ATP Role in rosacea being studied

Written by on January 6, 2007 in What Causes Rosacea? with 0 Comments

The NRS Blog has a new entry highlighting the Dark Side of ATP. This doesn’t appear to be newly published information, but a chance to highlight the possible role of adenosine 5′-triphosphate (ATP) in the inflammatory pathways that lead to rosacea.

The key to improving therapy is to identify those inflammatory pathways involved with rosacea so they can be better controlled.”

The most evident outward signs and symptoms of inflammation are pain, heat, redness, swelling and loss of function. However, the biochemical processes that accomplish this reaction are complex, and involve dilation of blood vessels accompanied by increased blood flow, release of fluids and the movement of leukocytes — blood cells that engulf and digest bacteria and fungi and are an important part of the body’s defense system, according to Dr. Granstein.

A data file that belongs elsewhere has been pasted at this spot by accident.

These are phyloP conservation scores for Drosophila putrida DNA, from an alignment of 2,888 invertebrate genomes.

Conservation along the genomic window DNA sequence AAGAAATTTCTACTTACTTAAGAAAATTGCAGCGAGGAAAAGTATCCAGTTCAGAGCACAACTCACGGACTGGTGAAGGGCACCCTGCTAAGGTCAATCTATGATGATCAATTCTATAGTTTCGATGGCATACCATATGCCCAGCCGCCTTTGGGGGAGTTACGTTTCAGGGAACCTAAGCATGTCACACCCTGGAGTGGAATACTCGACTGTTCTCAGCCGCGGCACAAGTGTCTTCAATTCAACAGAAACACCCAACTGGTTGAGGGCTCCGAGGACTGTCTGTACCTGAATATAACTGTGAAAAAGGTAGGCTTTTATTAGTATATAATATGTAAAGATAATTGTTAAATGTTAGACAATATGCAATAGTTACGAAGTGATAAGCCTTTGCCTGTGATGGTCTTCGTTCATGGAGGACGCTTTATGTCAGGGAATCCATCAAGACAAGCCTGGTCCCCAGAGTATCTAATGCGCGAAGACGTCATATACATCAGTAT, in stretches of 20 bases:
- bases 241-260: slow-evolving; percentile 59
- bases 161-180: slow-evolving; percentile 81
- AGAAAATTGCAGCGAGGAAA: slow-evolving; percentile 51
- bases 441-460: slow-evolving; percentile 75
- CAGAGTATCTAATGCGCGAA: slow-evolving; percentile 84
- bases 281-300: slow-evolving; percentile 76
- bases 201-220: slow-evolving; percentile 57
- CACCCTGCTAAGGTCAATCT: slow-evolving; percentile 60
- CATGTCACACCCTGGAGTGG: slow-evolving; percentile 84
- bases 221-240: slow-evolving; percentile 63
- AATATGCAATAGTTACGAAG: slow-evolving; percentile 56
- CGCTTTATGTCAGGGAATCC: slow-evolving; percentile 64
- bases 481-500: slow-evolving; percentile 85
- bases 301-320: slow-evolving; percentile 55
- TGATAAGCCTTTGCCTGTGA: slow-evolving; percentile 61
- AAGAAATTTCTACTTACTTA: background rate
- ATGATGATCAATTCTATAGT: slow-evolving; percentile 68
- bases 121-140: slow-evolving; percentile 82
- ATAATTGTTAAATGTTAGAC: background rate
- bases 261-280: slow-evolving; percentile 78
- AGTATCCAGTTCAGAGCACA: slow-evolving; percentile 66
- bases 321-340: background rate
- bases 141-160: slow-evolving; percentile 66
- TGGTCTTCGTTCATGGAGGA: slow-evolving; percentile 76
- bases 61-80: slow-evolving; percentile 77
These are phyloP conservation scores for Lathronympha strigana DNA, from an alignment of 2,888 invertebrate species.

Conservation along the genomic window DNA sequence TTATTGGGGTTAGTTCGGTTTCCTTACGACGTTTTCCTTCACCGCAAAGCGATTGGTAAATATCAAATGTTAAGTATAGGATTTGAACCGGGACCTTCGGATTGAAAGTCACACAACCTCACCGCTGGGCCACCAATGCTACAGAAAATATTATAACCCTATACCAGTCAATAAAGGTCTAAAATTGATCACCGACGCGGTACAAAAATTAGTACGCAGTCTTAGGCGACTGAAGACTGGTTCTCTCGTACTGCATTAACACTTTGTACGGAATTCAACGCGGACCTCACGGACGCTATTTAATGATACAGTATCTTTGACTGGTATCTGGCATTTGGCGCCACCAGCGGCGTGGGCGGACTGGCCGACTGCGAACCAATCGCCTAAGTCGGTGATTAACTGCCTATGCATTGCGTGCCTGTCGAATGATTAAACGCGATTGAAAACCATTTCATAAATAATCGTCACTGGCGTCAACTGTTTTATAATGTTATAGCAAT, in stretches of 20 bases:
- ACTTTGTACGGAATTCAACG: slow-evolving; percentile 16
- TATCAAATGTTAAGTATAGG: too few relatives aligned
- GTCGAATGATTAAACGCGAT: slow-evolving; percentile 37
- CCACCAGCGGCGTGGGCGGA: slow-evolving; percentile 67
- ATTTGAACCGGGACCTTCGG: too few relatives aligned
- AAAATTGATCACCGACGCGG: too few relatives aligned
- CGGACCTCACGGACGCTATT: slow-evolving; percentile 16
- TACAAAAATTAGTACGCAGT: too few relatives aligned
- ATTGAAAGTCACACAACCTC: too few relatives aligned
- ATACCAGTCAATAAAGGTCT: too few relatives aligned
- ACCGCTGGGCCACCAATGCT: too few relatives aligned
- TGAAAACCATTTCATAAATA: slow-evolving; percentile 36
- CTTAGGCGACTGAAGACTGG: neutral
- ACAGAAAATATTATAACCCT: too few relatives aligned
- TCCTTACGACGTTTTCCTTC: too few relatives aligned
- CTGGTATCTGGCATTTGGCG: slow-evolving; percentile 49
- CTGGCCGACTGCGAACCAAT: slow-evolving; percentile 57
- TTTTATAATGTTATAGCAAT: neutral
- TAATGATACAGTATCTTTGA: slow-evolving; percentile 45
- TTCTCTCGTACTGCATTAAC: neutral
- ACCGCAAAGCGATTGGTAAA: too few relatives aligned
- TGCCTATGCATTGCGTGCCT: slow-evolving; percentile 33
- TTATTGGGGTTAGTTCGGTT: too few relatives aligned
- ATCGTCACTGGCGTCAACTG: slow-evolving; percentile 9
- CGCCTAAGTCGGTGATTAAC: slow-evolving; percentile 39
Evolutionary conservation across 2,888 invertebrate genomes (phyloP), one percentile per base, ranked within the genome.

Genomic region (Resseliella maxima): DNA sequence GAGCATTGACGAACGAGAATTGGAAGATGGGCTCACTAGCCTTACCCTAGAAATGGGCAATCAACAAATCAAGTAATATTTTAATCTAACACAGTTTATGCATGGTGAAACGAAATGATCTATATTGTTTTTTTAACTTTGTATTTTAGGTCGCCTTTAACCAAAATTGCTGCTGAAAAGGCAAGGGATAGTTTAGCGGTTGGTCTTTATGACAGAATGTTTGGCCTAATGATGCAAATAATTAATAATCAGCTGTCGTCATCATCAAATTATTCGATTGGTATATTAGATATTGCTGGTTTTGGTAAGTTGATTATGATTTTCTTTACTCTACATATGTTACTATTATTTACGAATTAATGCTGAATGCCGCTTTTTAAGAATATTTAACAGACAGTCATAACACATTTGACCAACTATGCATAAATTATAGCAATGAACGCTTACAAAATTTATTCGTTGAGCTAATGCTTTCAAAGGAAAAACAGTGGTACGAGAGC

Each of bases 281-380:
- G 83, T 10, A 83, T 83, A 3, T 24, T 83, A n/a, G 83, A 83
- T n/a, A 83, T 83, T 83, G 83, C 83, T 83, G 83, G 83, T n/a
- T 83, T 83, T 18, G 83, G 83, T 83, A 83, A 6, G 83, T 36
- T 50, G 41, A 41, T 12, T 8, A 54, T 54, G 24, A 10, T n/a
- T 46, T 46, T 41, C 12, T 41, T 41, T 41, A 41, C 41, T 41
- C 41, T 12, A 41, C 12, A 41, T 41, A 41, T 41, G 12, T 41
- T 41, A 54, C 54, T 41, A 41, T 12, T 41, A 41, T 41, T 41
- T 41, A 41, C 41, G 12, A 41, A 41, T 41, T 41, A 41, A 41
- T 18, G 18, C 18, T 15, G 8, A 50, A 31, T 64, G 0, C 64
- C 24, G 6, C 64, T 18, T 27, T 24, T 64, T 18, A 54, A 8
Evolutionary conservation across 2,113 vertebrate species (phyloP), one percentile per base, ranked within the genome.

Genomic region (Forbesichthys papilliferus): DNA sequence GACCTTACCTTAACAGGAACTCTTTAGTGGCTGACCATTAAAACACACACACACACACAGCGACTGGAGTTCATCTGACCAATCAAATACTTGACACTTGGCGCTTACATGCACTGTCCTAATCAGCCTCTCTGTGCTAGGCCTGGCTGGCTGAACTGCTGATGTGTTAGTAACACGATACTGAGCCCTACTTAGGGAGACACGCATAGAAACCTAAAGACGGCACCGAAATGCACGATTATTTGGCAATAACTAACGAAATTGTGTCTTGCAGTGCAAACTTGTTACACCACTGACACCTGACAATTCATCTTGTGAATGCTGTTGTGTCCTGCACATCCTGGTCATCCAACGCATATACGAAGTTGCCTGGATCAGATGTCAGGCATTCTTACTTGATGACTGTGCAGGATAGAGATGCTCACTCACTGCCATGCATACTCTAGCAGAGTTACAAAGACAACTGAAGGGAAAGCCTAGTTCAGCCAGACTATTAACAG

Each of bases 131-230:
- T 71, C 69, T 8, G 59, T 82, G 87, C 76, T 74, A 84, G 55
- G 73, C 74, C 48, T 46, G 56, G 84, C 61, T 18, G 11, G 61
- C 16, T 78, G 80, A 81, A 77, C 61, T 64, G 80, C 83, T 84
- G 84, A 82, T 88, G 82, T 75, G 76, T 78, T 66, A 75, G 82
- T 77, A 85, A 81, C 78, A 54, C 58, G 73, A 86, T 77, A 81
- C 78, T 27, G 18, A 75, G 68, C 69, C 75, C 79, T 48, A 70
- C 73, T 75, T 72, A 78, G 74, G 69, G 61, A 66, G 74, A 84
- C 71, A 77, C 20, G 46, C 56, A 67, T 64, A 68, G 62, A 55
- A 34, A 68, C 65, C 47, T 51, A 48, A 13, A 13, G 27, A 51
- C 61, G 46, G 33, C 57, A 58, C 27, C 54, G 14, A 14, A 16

In previous NRS-funded studies, Dr. Granstein’s team demonstrated that ultraviolet B (UVB) radiation, which is found in sunlight and causes sunburn, may increase vascular endothelial growth factor (VEGF), a regulator of blood vessel growth that may cause visible blood vessels (telangiectasia) associated with subtype 1 rosacea. In addition, they found that UVB may increase interleukin 8, which plays a role in inflammation.

Dr Granstein’s previous involvement with the NRS includes ;

Ding W, Wagner JA, Granstein RD. ATP?S enhances the production of inflammatory mediators by a human dermal endothelial cell line via purinergic receptor signaling, Journal of Investigative Dermatology 2006;126:1017-1027 and Studies on the role of P2 receptors in rosacea.
Dr. Richard Granstein.

Read more about: What Causes Rosacea?

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About the Author: David Pascoe started the Rosacea Support Group in October 1998. .

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